By DOMINIC GILONIS
Recently, I spoke to someone who works closely with the NHS. What, in his view, was the largest problem facing public health? His answer was that we have managed, through undoubtedly compassionate motivations, to ‘add years to life, but not life to years’ - that while we have managed to extend peoples’ lives, we have not increased their ability to engage in life. The answer encapsulated a striking feature of healthcare in the UK - that we, on the face of it at least, treat all individual lives as absolutely equal in terms of value. This ideal is noble certainly, but unfortunately, when the rubber meets the road, the bare realities of scarcity on the one hand and the unaccounted desire for quality of life on the other have to be considered before we scorn dissenting voices as uncaring or offensive.
The latest such voice has been that of Lord Jonathan Sumption, a former Supreme Court justice and outspoken critic of the government’s lockdown policy since its inception in March 2020. Sumption has argued that, given the young had more Quality-Adjusted Life Years (QALYs) ahead of them, their lives should be considered more valuable in public policy. This was challenged by cancer survivor Deborah James who asked if her life did not have value due to her condition. Sumption replied that it did have value, but was ‘less valuable’ than others. He has been fiercely criticised by public health officials and journalists alike for claiming that lives can be treated as having unequal value. He has since claimed that he misunderstood the question, and thought it was questioning whether his life did not have value because of his age (it is telling that he replied his life was of less value); notably, he has never been quoted as saying that some lives lack value altogether.
We should perhaps be willing to take his explanation in good faith, given he is not a professional politician. The criticisms of his view, however, must be addressed due to their faulty premises. They have rested on the claim that it is immoral to even suggest that human lives have variable values. This is a rather naive criticism to make. Variation in the value of life is an accepted principle in much of politics, ethics, and economics (for example if one considers that the appreciation of human life tends to stop at the borders) but especially within the sphere of public health.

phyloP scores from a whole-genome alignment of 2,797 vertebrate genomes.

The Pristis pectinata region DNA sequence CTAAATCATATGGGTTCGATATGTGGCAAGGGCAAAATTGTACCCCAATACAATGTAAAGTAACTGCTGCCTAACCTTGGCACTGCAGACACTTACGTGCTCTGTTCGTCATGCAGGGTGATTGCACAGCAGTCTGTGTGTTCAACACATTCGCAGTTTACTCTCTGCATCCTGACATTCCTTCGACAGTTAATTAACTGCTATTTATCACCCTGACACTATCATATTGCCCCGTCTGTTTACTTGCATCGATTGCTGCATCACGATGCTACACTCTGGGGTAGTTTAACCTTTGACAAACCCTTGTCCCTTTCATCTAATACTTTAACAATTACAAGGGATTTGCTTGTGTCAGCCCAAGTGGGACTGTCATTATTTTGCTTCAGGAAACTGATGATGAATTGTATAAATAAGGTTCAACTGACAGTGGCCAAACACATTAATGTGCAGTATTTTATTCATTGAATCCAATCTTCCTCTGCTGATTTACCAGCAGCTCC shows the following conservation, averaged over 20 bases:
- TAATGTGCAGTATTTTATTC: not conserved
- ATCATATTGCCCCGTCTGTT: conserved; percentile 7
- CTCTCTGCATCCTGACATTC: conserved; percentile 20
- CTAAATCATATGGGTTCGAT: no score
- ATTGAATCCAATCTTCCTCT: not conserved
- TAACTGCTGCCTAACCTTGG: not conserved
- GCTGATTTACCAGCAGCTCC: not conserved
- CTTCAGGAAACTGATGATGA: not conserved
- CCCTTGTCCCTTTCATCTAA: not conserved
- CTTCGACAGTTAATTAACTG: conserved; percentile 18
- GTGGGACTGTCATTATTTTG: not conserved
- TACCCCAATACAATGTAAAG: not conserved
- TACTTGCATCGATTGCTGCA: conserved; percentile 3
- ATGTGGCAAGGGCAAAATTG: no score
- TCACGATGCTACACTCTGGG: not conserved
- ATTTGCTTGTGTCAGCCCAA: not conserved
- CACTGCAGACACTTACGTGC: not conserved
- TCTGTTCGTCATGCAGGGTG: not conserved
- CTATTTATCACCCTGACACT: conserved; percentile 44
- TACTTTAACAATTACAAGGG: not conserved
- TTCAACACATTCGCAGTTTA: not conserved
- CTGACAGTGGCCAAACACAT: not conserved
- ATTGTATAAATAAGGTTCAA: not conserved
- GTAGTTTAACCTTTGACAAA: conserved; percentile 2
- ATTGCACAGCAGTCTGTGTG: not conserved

The reason for this is not ideological in any sense, but practical. We do not have infinite resources available with which to treat everyone, nor the technology to ensure that they would have a good life even if we had the funds. Judgements have to be made therefore about whether a treatment or intervention is reasonable. The National Institute for Health and Care Excellence (NICE) judges such treatments based on ‘cost per life year saved’, normally around £20,000-£30,000. This might seem heartless or a bit cold, but we make these valuations intuitively as well - ask yourself if in a classic trolley problem you would rather save a baby or a grown person and it becomes obvious. The practical realities of a world of scarcity force us to make these calculations.
It should be asked here what the alternative is to making these judgements. There are two options: leave them to the market, and let those with the cash to pay have treatments, or fund every treatment that has a non-zero chance of prolonging someones’ life. The former is unacceptable in the UK, where the NHS is sacrosanct. The latter is simply unsustainable; even if all treatments were successful, it is impossible for such a system to be funded for an indefinite period of time.
It could be said that it was insensitive for Sumption to claim this of a cancer survivor, given that such conditions are not the individual’s fault or responsibility. This would be more convincing if it were not for the government making similar calculations implicitly. Mr David Twigg MP highlighted the increasing delays in cancer treatments just two weeks ago, while the loss of screenings from the first lockdown will inevitably lead to greater human suffering. The underlying assumption in the government policy is that COVID poses a greater threat to the public health than cancer. Therefore, resources and attention should be dedicated to the virus instead, which implies that cancer patients have a lower priority (or value) to healthcare providers. Whether this is a good or bad thing is up for discussion, but we cannot ignore the value of judgements inherent in prioritisation, and nor should we necessarily conclude that people make them out of malice.
The attempts to dismiss Sumption as a cold-hearted reptile are at best immature and at worst disingenuous. The man is an extremely accomplished academic and lawyer, which perhaps explains his dispassionate and logical view of things. It is unfair to mischaracterise his argument as being that some people are ‘lesser’ than others; rather, it is that the value of life in political calculations is not necessarily universally the same. Hard decisions about resource allocation and treatment options are made every day by healthcare officials; we can choose to ignore them, and take inconsistent moral stances, or we can choose to listen to people when they highlight practical difficulties. Morality is, at the end of the day, a practical subject.